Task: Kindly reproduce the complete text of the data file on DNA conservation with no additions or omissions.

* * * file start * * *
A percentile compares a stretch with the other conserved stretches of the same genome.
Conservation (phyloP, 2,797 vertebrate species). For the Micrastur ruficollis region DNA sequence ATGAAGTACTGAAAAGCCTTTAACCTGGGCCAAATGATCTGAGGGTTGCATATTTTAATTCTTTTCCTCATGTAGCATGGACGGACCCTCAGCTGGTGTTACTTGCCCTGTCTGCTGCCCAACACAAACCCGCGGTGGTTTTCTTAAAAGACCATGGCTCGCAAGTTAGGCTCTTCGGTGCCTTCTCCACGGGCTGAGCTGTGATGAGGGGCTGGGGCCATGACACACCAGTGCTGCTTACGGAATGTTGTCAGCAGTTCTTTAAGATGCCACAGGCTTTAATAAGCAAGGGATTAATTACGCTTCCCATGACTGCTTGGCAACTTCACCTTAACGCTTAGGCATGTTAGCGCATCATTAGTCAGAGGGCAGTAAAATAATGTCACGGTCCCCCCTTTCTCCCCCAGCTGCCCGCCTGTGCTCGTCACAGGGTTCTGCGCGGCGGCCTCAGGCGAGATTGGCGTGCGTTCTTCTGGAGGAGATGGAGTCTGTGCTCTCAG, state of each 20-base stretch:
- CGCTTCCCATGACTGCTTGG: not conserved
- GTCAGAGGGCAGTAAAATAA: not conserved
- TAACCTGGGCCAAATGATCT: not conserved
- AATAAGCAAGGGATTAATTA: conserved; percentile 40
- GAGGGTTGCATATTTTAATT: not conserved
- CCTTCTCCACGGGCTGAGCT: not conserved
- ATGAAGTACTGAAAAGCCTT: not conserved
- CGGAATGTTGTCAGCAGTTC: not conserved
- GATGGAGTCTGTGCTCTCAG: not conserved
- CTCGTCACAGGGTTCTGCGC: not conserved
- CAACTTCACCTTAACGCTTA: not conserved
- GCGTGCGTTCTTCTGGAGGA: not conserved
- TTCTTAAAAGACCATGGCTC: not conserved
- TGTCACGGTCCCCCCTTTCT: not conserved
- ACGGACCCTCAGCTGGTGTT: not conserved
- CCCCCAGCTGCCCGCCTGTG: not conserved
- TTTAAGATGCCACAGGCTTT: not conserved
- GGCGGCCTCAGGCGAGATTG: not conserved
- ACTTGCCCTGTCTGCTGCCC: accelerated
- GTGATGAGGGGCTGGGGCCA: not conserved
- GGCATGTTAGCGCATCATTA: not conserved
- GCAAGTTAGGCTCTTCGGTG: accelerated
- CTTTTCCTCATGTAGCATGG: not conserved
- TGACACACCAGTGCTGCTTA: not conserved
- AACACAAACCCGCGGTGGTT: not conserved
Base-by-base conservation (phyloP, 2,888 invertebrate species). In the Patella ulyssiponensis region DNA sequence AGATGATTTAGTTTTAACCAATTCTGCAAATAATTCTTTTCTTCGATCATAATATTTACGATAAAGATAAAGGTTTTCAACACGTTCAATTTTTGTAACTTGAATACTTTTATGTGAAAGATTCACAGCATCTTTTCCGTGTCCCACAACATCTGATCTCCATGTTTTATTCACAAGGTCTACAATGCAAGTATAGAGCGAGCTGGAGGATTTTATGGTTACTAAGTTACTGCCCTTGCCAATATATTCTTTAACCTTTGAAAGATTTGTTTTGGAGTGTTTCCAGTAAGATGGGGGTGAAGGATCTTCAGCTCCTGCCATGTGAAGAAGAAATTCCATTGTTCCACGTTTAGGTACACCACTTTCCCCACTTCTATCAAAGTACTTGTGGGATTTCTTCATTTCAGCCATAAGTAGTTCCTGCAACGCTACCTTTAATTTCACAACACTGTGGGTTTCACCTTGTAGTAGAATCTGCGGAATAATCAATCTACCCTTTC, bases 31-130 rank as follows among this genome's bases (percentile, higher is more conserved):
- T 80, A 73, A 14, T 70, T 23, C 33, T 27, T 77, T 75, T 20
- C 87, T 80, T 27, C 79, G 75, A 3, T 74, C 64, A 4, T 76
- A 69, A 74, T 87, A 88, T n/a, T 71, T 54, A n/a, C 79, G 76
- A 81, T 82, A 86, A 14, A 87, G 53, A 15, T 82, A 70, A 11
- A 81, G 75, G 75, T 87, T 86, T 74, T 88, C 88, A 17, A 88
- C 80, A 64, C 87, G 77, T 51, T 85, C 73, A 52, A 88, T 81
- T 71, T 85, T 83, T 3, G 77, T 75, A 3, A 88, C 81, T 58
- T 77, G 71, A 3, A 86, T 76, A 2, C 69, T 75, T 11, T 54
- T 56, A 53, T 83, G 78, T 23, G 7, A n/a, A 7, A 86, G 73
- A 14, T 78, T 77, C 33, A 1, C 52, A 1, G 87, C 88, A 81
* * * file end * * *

A percentile compares a stretch with the other conserved stretches of the same genome.
Conservation (phyloP, 2,797 vertebrate species). For the Micrastur ruficollis region DNA sequence ATGAAGTACTGAAAAGCCTTTAACCTGGGCCAAATGATCTGAGGGTTGCATATTTTAATTCTTTTCCTCATGTAGCATGGACGGACCCTCAGCTGGTGTTACTTGCCCTGTCTGCTGCCCAACACAAACCCGCGGTGGTTTTCTTAAAAGACCATGGCTCGCAAGTTAGGCTCTTCGGTGCCTTCTCCACGGGCTGAGCTGTGATGAGGGGCTGGGGCCATGACACACCAGTGCTGCTTACGGAATGTTGTCAGCAGTTCTTTAAGATGCCACAGGCTTTAATAAGCAAGGGATTAATTACGCTTCCCATGACTGCTTGGCAACTTCACCTTAACGCTTAGGCATGTTAGCGCATCATTAGTCAGAGGGCAGTAAAATAATGTCACGGTCCCCCCTTTCTCCCCCAGCTGCCCGCCTGTGCTCGTCACAGGGTTCTGCGCGGCGGCCTCAGGCGAGATTGGCGTGCGTTCTTCTGGAGGAGATGGAGTCTGTGCTCTCAG, state of each 20-base stretch:
- CGCTTCCCATGACTGCTTGG: not conserved
- GTCAGAGGGCAGTAAAATAA: not conserved
- TAACCTGGGCCAAATGATCT: not conserved
- AATAAGCAAGGGATTAATTA: conserved; percentile 40
- GAGGGTTGCATATTTTAATT: not conserved
- CCTTCTCCACGGGCTGAGCT: not conserved
- ATGAAGTACTGAAAAGCCTT: not conserved
- CGGAATGTTGTCAGCAGTTC: not conserved
- GATGGAGTCTGTGCTCTCAG: not conserved
- CTCGTCACAGGGTTCTGCGC: not conserved
- CAACTTCACCTTAACGCTTA: not conserved
- GCGTGCGTTCTTCTGGAGGA: not conserved
- TTCTTAAAAGACCATGGCTC: not conserved
- TGTCACGGTCCCCCCTTTCT: not conserved
- ACGGACCCTCAGCTGGTGTT: not conserved
- CCCCCAGCTGCCCGCCTGTG: not conserved
- TTTAAGATGCCACAGGCTTT: not conserved
- GGCGGCCTCAGGCGAGATTG: not conserved
- ACTTGCCCTGTCTGCTGCCC: accelerated
- GTGATGAGGGGCTGGGGCCA: not conserved
- GGCATGTTAGCGCATCATTA: not conserved
- GCAAGTTAGGCTCTTCGGTG: accelerated
- CTTTTCCTCATGTAGCATGG: not conserved
- TGACACACCAGTGCTGCTTA: not conserved
- AACACAAACCCGCGGTGGTT: not conserved
Base-by-base conservation (phyloP, 2,888 invertebrate species). In the Patella ulyssiponensis region DNA sequence AGATGATTTAGTTTTAACCAATTCTGCAAATAATTCTTTTCTTCGATCATAATATTTACGATAAAGATAAAGGTTTTCAACACGTTCAATTTTTGTAACTTGAATACTTTTATGTGAAAGATTCACAGCATCTTTTCCGTGTCCCACAACATCTGATCTCCATGTTTTATTCACAAGGTCTACAATGCAAGTATAGAGCGAGCTGGAGGATTTTATGGTTACTAAGTTACTGCCCTTGCCAATATATTCTTTAACCTTTGAAAGATTTGTTTTGGAGTGTTTCCAGTAAGATGGGGGTGAAGGATCTTCAGCTCCTGCCATGTGAAGAAGAAATTCCATTGTTCCACGTTTAGGTACACCACTTTCCCCACTTCTATCAAAGTACTTGTGGGATTTCTTCATTTCAGCCATAAGTAGTTCCTGCAACGCTACCTTTAATTTCACAACACTGTGGGTTTCACCTTGTAGTAGAATCTGCGGAATAATCAATCTACCCTTTC, bases 31-130 rank as follows among this genome's bases (percentile, higher is more conserved):
- T 80, A 73, A 14, T 70, T 23, C 33, T 27, T 77, T 75, T 20
- C 87, T 80, T 27, C 79, G 75, A 3, T 74, C 64, A 4, T 76
- A 69, A 74, T 87, A 88, T n/a, T 71, T 54, A n/a, C 79, G 76
- A 81, T 82, A 86, A 14, A 87, G 53, A 15, T 82, A 70, A 11
- A 81, G 75, G 75, T 87, T 86, T 74, T 88, C 88, A 17, A 88
- C 80, A 64, C 87, G 77, T 51, T 85, C 73, A 52, A 88, T 81
- T 71, T 85, T 83, T 3, G 77, T 75, A 3, A 88, C 81, T 58
- T 77, G 71, A 3, A 86, T 76, A 2, C 69, T 75, T 11, T 54
- T 56, A 53, T 83, G 78, T 23, G 7, A n/a, A 7, A 86, G 73
- A 14, T 78, T 77, C 33, A 1, C 52, A 1, G 87, C 88, A 81